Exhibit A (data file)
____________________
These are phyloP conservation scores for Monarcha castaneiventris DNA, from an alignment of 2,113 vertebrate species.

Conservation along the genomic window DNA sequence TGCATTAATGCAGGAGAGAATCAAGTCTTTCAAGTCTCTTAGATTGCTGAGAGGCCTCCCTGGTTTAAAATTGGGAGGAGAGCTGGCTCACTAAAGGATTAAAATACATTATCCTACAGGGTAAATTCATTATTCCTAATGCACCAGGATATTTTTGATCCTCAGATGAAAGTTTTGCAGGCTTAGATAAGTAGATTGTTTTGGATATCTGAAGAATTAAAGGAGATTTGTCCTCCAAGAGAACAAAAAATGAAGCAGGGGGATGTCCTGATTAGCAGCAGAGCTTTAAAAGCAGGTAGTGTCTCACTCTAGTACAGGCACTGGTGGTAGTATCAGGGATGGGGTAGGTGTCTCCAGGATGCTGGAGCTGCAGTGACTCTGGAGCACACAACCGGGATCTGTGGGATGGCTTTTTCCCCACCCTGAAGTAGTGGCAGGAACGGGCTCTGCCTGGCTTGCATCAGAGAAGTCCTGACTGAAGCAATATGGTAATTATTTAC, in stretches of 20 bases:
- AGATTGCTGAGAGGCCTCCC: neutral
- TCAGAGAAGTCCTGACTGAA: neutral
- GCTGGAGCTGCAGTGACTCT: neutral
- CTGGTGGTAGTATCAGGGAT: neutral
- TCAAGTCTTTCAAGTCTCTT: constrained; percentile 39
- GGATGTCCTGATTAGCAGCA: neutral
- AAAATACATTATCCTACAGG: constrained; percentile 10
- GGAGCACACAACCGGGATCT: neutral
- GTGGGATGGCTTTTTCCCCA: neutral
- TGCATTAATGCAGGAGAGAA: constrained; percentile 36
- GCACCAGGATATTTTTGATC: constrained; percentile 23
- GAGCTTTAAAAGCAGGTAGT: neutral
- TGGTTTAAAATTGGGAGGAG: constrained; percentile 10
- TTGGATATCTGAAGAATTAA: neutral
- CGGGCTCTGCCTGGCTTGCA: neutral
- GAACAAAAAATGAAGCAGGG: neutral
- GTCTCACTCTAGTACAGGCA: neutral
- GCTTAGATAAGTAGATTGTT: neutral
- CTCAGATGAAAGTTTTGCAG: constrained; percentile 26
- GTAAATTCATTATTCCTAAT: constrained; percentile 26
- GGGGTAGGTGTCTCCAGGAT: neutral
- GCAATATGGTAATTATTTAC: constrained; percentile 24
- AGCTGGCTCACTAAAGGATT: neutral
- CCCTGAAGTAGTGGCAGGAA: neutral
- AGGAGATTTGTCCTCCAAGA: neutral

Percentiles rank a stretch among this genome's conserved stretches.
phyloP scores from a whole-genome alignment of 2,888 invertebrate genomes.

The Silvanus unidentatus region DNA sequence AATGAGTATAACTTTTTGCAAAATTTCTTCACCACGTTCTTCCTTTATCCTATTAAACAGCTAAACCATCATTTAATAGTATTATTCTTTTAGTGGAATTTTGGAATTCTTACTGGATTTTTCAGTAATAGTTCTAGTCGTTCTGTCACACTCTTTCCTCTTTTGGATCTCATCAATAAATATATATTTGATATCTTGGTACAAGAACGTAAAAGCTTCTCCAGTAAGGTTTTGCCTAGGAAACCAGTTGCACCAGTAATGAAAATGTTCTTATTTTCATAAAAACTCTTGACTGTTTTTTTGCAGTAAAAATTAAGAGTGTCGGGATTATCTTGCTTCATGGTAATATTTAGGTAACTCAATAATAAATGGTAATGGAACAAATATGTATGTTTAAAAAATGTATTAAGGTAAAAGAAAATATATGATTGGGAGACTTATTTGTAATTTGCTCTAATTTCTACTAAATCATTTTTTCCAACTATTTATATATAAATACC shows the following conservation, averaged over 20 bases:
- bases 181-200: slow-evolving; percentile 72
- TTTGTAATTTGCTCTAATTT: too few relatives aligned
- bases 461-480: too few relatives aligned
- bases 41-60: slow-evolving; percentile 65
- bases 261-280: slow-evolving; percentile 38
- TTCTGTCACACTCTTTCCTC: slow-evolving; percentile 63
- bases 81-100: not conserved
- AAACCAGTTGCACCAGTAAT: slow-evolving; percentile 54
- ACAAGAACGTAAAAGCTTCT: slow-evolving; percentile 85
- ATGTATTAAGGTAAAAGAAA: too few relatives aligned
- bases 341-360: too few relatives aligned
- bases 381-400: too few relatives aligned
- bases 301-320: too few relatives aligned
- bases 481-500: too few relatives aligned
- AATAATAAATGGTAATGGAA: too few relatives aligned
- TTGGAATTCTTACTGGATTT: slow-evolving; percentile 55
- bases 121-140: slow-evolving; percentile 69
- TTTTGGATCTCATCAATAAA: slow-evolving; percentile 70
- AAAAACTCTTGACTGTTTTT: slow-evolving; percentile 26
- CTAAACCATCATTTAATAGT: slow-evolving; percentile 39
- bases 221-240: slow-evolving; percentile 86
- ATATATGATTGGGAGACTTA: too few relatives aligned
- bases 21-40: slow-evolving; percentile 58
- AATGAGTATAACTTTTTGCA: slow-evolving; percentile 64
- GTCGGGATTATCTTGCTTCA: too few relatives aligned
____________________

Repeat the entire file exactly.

These are phyloP conservation scores for Monarcha castaneiventris DNA, from an alignment of 2,113 vertebrate species.

Conservation along the genomic window DNA sequence TGCATTAATGCAGGAGAGAATCAAGTCTTTCAAGTCTCTTAGATTGCTGAGAGGCCTCCCTGGTTTAAAATTGGGAGGAGAGCTGGCTCACTAAAGGATTAAAATACATTATCCTACAGGGTAAATTCATTATTCCTAATGCACCAGGATATTTTTGATCCTCAGATGAAAGTTTTGCAGGCTTAGATAAGTAGATTGTTTTGGATATCTGAAGAATTAAAGGAGATTTGTCCTCCAAGAGAACAAAAAATGAAGCAGGGGGATGTCCTGATTAGCAGCAGAGCTTTAAAAGCAGGTAGTGTCTCACTCTAGTACAGGCACTGGTGGTAGTATCAGGGATGGGGTAGGTGTCTCCAGGATGCTGGAGCTGCAGTGACTCTGGAGCACACAACCGGGATCTGTGGGATGGCTTTTTCCCCACCCTGAAGTAGTGGCAGGAACGGGCTCTGCCTGGCTTGCATCAGAGAAGTCCTGACTGAAGCAATATGGTAATTATTTAC, in stretches of 20 bases:
- AGATTGCTGAGAGGCCTCCC: neutral
- TCAGAGAAGTCCTGACTGAA: neutral
- GCTGGAGCTGCAGTGACTCT: neutral
- CTGGTGGTAGTATCAGGGAT: neutral
- TCAAGTCTTTCAAGTCTCTT: constrained; percentile 39
- GGATGTCCTGATTAGCAGCA: neutral
- AAAATACATTATCCTACAGG: constrained; percentile 10
- GGAGCACACAACCGGGATCT: neutral
- GTGGGATGGCTTTTTCCCCA: neutral
- TGCATTAATGCAGGAGAGAA: constrained; percentile 36
- GCACCAGGATATTTTTGATC: constrained; percentile 23
- GAGCTTTAAAAGCAGGTAGT: neutral
- TGGTTTAAAATTGGGAGGAG: constrained; percentile 10
- TTGGATATCTGAAGAATTAA: neutral
- CGGGCTCTGCCTGGCTTGCA: neutral
- GAACAAAAAATGAAGCAGGG: neutral
- GTCTCACTCTAGTACAGGCA: neutral
- GCTTAGATAAGTAGATTGTT: neutral
- CTCAGATGAAAGTTTTGCAG: constrained; percentile 26
- GTAAATTCATTATTCCTAAT: constrained; percentile 26
- GGGGTAGGTGTCTCCAGGAT: neutral
- GCAATATGGTAATTATTTAC: constrained; percentile 24
- AGCTGGCTCACTAAAGGATT: neutral
- CCCTGAAGTAGTGGCAGGAA: neutral
- AGGAGATTTGTCCTCCAAGA: neutral

Percentiles rank a stretch among this genome's conserved stretches.
phyloP scores from a whole-genome alignment of 2,888 invertebrate genomes.

The Silvanus unidentatus region DNA sequence AATGAGTATAACTTTTTGCAAAATTTCTTCACCACGTTCTTCCTTTATCCTATTAAACAGCTAAACCATCATTTAATAGTATTATTCTTTTAGTGGAATTTTGGAATTCTTACTGGATTTTTCAGTAATAGTTCTAGTCGTTCTGTCACACTCTTTCCTCTTTTGGATCTCATCAATAAATATATATTTGATATCTTGGTACAAGAACGTAAAAGCTTCTCCAGTAAGGTTTTGCCTAGGAAACCAGTTGCACCAGTAATGAAAATGTTCTTATTTTCATAAAAACTCTTGACTGTTTTTTTGCAGTAAAAATTAAGAGTGTCGGGATTATCTTGCTTCATGGTAATATTTAGGTAACTCAATAATAAATGGTAATGGAACAAATATGTATGTTTAAAAAATGTATTAAGGTAAAAGAAAATATATGATTGGGAGACTTATTTGTAATTTGCTCTAATTTCTACTAAATCATTTTTTCCAACTATTTATATATAAATACC shows the following conservation, averaged over 20 bases:
- bases 181-200: slow-evolving; percentile 72
- TTTGTAATTTGCTCTAATTT: too few relatives aligned
- bases 461-480: too few relatives aligned
- bases 41-60: slow-evolving; percentile 65
- bases 261-280: slow-evolving; percentile 38
- TTCTGTCACACTCTTTCCTC: slow-evolving; percentile 63
- bases 81-100: not conserved
- AAACCAGTTGCACCAGTAAT: slow-evolving; percentile 54
- ACAAGAACGTAAAAGCTTCT: slow-evolving; percentile 85
- ATGTATTAAGGTAAAAGAAA: too few relatives aligned
- bases 341-360: too few relatives aligned
- bases 381-400: too few relatives aligned
- bases 301-320: too few relatives aligned
- bases 481-500: too few relatives aligned
- AATAATAAATGGTAATGGAA: too few relatives aligned
- TTGGAATTCTTACTGGATTT: slow-evolving; percentile 55
- bases 121-140: slow-evolving; percentile 69
- TTTTGGATCTCATCAATAAA: slow-evolving; percentile 70
- AAAAACTCTTGACTGTTTTT: slow-evolving; percentile 26
- CTAAACCATCATTTAATAGT: slow-evolving; percentile 39
- bases 221-240: slow-evolving; percentile 86
- ATATATGATTGGGAGACTTA: too few relatives aligned
- bases 21-40: slow-evolving; percentile 58
- AATGAGTATAACTTTTTGCA: slow-evolving; percentile 64
- GTCGGGATTATCTTGCTTCA: too few relatives aligned